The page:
It was a long way to drive for a small race but for amateur riders every chance is an opportunity. I squeezed in the car with four riders and ten wheels and, being the least entitled to leg room, I was in the middle. For almost four hours we drove in convoy, our Fiat with 250,000km struggling to keep up with the lead foot of the Direteur Sportif driving ahead with the rest of the team.
We arrived in the small town of Vence, a town engulfed by the city of Nice. After quenching our French company’s need for “cafe” and the best possible parking spot, the team set out to explore the race circuit and prepare their own bikes. We had arrived over two hours early but soon the riders were disappearing one by one to warm up. I heard each one of them checking to make sure their race numbers were supposed to be pinned on the left side of their jersey while the Polish rider gave me some sweets. He doesn’t like the fruit pastilles the team gives them to race on, only the gels.
The DS calls a team meeting and he speaks French so quickly I wonder how these riders, half of whom had no knowledge of French at the beginning of the season, are managing to understand. Every once in a while one, however, of the Greek riders will look to Edward for an English translation. The DS gives everyone specific instructions and after 15 minutes they ride off to the start line while I’m left with the French-only speaking DS.
Doing my part, I grab a set of spare wheels and we walk in silence until we attempt to agree that the weather is nice and the town is beautiful in a mix of his basic English and my butchered French. We reach the circuit, claim a spot on the course, and I venture off to watch the start. The start area is a chaotic mix of riders, spectators and organizers. While the announcer is bellowing out the winner of the junior race that has just finished, I spot the boys in the bright yellow and blue of UC Aubenas. They looked relaxed, despite the 56km of physical torture ahead.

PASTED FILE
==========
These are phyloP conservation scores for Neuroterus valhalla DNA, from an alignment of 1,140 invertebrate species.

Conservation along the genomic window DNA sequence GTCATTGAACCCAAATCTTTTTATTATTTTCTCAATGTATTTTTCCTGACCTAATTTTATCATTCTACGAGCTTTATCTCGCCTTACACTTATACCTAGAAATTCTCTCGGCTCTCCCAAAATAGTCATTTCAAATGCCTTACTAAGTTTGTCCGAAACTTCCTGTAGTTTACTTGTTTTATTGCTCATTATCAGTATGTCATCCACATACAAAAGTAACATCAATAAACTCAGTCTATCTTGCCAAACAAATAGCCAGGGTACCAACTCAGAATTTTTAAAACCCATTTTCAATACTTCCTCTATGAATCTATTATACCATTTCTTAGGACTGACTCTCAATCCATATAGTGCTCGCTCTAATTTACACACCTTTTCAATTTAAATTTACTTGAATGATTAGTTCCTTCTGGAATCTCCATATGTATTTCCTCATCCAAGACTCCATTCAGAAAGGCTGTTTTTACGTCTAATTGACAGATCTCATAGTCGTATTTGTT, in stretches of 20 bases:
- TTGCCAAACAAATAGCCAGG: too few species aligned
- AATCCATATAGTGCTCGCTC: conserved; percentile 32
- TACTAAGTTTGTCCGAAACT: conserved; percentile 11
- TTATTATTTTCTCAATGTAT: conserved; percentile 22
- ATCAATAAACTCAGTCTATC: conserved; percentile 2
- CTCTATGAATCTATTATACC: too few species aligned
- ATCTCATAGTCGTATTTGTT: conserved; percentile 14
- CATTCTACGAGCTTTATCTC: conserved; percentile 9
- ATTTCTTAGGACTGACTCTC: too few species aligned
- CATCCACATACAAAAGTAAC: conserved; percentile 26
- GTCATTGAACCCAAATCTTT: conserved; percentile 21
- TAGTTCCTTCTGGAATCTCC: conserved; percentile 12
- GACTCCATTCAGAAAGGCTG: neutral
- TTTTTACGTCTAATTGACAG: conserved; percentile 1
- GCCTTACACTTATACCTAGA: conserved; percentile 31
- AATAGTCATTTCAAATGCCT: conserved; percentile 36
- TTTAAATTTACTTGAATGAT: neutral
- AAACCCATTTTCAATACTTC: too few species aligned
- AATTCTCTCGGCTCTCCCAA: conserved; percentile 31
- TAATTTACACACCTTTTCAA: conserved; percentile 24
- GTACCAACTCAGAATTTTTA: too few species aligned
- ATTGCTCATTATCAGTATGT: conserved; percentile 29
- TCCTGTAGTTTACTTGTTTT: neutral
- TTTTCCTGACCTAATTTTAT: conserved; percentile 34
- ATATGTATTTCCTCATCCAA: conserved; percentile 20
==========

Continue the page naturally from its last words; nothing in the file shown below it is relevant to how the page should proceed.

As the riders clip in and roll off for a neutral lap, I make my way in reverse down the circuit. The race takes place on a 1.8km loop which is basically a steep uphill and a wickedly fast down hill. Despite being a neutral lap, as the riders come past me I can see some trying to better their position before the racing actually begins.
The next time they come around, the motorcycle has gone and the speed has doubled. The attacks have started and, as the commanded in the team meeting, Edward is chasing down the early move. I’m excited seeing the UC Aubenas colours in action but, as with most early attacks, it doesn’t stick. Two laps later and everyone is back together, waiting for the next rider to drop the hammer.
I continue around the course, hearing the locals scream “Allez! Allez!” each time the peloton passes and clap less enthusiastically for the one elite women who started with the men. She doesn’t last one lap with them but I can hear her breathing hard throughout the whole race, earning her guaranteed victory. I arrive at the bottom of the descent and the current break away is flying toward me. I scan for the blue and yellow the boys are wearing but they aren’t in the break. Moments later, the bunch comes screeching around the corner at a speed that makes me nervous and one by one the UC Aubenas riders swoosh past me.